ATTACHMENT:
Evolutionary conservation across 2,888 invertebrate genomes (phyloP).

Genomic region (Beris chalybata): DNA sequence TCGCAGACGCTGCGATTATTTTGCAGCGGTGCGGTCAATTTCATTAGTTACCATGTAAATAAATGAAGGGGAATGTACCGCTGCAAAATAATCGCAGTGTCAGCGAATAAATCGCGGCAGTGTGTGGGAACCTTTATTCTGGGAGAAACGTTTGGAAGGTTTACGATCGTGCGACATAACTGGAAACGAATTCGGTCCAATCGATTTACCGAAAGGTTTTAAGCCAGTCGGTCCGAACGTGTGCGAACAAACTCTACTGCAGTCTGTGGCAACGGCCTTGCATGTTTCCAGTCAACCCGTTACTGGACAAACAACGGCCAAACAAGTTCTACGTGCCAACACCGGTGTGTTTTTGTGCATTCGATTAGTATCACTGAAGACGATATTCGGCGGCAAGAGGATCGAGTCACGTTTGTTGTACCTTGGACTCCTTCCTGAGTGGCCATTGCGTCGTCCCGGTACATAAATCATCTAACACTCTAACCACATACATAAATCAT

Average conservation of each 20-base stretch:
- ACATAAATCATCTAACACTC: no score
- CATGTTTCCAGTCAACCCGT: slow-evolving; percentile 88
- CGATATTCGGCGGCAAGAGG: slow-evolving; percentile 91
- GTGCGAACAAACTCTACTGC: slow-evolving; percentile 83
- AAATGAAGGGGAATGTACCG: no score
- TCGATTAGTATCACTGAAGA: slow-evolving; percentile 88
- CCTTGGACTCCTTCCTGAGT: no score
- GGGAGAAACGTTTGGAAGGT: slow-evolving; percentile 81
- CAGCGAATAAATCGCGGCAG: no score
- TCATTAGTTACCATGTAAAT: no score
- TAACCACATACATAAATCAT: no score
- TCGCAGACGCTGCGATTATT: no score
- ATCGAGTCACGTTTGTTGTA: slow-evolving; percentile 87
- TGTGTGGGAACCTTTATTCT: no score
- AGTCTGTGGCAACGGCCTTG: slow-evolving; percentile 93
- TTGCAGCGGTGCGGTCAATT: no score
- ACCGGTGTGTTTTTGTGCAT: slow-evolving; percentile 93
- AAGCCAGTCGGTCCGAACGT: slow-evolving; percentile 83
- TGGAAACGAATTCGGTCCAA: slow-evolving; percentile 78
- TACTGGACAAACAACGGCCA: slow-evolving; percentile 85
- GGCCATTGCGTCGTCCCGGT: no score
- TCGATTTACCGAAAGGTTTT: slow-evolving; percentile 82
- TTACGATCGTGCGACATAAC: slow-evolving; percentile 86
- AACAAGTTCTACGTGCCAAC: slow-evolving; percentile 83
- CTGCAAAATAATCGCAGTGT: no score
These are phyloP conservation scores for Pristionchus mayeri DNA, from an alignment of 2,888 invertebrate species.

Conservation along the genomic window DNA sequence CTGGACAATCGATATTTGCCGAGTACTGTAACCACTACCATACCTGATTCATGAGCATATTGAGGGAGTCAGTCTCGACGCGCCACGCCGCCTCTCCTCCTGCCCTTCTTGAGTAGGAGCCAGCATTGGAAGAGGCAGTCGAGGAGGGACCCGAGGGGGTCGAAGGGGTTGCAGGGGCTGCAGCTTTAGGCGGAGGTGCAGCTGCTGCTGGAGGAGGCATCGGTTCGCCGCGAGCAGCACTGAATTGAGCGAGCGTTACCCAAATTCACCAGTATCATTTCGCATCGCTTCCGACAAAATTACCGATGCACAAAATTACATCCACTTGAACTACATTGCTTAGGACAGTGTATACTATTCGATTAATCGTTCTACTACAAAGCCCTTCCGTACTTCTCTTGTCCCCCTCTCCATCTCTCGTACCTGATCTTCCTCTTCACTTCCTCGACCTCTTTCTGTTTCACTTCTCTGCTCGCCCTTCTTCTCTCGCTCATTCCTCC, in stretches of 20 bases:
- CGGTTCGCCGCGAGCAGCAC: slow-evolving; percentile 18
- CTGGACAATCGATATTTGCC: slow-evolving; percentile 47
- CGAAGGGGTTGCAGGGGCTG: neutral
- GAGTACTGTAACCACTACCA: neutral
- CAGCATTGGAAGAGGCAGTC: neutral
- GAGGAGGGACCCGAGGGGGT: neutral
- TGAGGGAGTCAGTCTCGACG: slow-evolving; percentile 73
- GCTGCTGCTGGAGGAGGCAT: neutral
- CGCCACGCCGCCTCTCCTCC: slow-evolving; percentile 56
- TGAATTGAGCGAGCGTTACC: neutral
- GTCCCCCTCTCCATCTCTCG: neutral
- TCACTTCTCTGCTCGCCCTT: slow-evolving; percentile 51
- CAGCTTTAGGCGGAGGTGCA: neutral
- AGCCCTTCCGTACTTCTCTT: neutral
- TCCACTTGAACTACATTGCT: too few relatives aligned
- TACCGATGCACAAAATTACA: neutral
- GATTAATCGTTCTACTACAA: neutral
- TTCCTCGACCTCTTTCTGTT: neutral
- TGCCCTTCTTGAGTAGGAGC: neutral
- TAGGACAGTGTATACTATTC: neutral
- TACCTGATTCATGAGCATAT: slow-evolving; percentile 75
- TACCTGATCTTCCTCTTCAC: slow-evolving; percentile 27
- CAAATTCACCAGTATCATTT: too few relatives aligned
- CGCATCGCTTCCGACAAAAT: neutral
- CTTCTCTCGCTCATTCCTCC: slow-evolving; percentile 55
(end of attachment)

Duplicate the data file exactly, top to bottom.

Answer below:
Evolutionary conservation across 2,888 invertebrate genomes (phyloP).

Genomic region (Beris chalybata): DNA sequence TCGCAGACGCTGCGATTATTTTGCAGCGGTGCGGTCAATTTCATTAGTTACCATGTAAATAAATGAAGGGGAATGTACCGCTGCAAAATAATCGCAGTGTCAGCGAATAAATCGCGGCAGTGTGTGGGAACCTTTATTCTGGGAGAAACGTTTGGAAGGTTTACGATCGTGCGACATAACTGGAAACGAATTCGGTCCAATCGATTTACCGAAAGGTTTTAAGCCAGTCGGTCCGAACGTGTGCGAACAAACTCTACTGCAGTCTGTGGCAACGGCCTTGCATGTTTCCAGTCAACCCGTTACTGGACAAACAACGGCCAAACAAGTTCTACGTGCCAACACCGGTGTGTTTTTGTGCATTCGATTAGTATCACTGAAGACGATATTCGGCGGCAAGAGGATCGAGTCACGTTTGTTGTACCTTGGACTCCTTCCTGAGTGGCCATTGCGTCGTCCCGGTACATAAATCATCTAACACTCTAACCACATACATAAATCAT

Average conservation of each 20-base stretch:
- ACATAAATCATCTAACACTC: no score
- CATGTTTCCAGTCAACCCGT: slow-evolving; percentile 88
- CGATATTCGGCGGCAAGAGG: slow-evolving; percentile 91
- GTGCGAACAAACTCTACTGC: slow-evolving; percentile 83
- AAATGAAGGGGAATGTACCG: no score
- TCGATTAGTATCACTGAAGA: slow-evolving; percentile 88
- CCTTGGACTCCTTCCTGAGT: no score
- GGGAGAAACGTTTGGAAGGT: slow-evolving; percentile 81
- CAGCGAATAAATCGCGGCAG: no score
- TCATTAGTTACCATGTAAAT: no score
- TAACCACATACATAAATCAT: no score
- TCGCAGACGCTGCGATTATT: no score
- ATCGAGTCACGTTTGTTGTA: slow-evolving; percentile 87
- TGTGTGGGAACCTTTATTCT: no score
- AGTCTGTGGCAACGGCCTTG: slow-evolving; percentile 93
- TTGCAGCGGTGCGGTCAATT: no score
- ACCGGTGTGTTTTTGTGCAT: slow-evolving; percentile 93
- AAGCCAGTCGGTCCGAACGT: slow-evolving; percentile 83
- TGGAAACGAATTCGGTCCAA: slow-evolving; percentile 78
- TACTGGACAAACAACGGCCA: slow-evolving; percentile 85
- GGCCATTGCGTCGTCCCGGT: no score
- TCGATTTACCGAAAGGTTTT: slow-evolving; percentile 82
- TTACGATCGTGCGACATAAC: slow-evolving; percentile 86
- AACAAGTTCTACGTGCCAAC: slow-evolving; percentile 83
- CTGCAAAATAATCGCAGTGT: no score
These are phyloP conservation scores for Pristionchus mayeri DNA, from an alignment of 2,888 invertebrate species.

Conservation along the genomic window DNA sequence CTGGACAATCGATATTTGCCGAGTACTGTAACCACTACCATACCTGATTCATGAGCATATTGAGGGAGTCAGTCTCGACGCGCCACGCCGCCTCTCCTCCTGCCCTTCTTGAGTAGGAGCCAGCATTGGAAGAGGCAGTCGAGGAGGGACCCGAGGGGGTCGAAGGGGTTGCAGGGGCTGCAGCTTTAGGCGGAGGTGCAGCTGCTGCTGGAGGAGGCATCGGTTCGCCGCGAGCAGCACTGAATTGAGCGAGCGTTACCCAAATTCACCAGTATCATTTCGCATCGCTTCCGACAAAATTACCGATGCACAAAATTACATCCACTTGAACTACATTGCTTAGGACAGTGTATACTATTCGATTAATCGTTCTACTACAAAGCCCTTCCGTACTTCTCTTGTCCCCCTCTCCATCTCTCGTACCTGATCTTCCTCTTCACTTCCTCGACCTCTTTCTGTTTCACTTCTCTGCTCGCCCTTCTTCTCTCGCTCATTCCTCC, in stretches of 20 bases:
- CGGTTCGCCGCGAGCAGCAC: slow-evolving; percentile 18
- CTGGACAATCGATATTTGCC: slow-evolving; percentile 47
- CGAAGGGGTTGCAGGGGCTG: neutral
- GAGTACTGTAACCACTACCA: neutral
- CAGCATTGGAAGAGGCAGTC: neutral
- GAGGAGGGACCCGAGGGGGT: neutral
- TGAGGGAGTCAGTCTCGACG: slow-evolving; percentile 73
- GCTGCTGCTGGAGGAGGCAT: neutral
- CGCCACGCCGCCTCTCCTCC: slow-evolving; percentile 56
- TGAATTGAGCGAGCGTTACC: neutral
- GTCCCCCTCTCCATCTCTCG: neutral
- TCACTTCTCTGCTCGCCCTT: slow-evolving; percentile 51
- CAGCTTTAGGCGGAGGTGCA: neutral
- AGCCCTTCCGTACTTCTCTT: neutral
- TCCACTTGAACTACATTGCT: too few relatives aligned
- TACCGATGCACAAAATTACA: neutral
- GATTAATCGTTCTACTACAA: neutral
- TTCCTCGACCTCTTTCTGTT: neutral
- TGCCCTTCTTGAGTAGGAGC: neutral
- TAGGACAGTGTATACTATTC: neutral
- TACCTGATTCATGAGCATAT: slow-evolving; percentile 75
- TACCTGATCTTCCTCTTCAC: slow-evolving; percentile 27
- CAAATTCACCAGTATCATTT: too few relatives aligned
- CGCATCGCTTCCGACAAAAT: neutral
- CTTCTCTCGCTCATTCCTCC: slow-evolving; percentile 55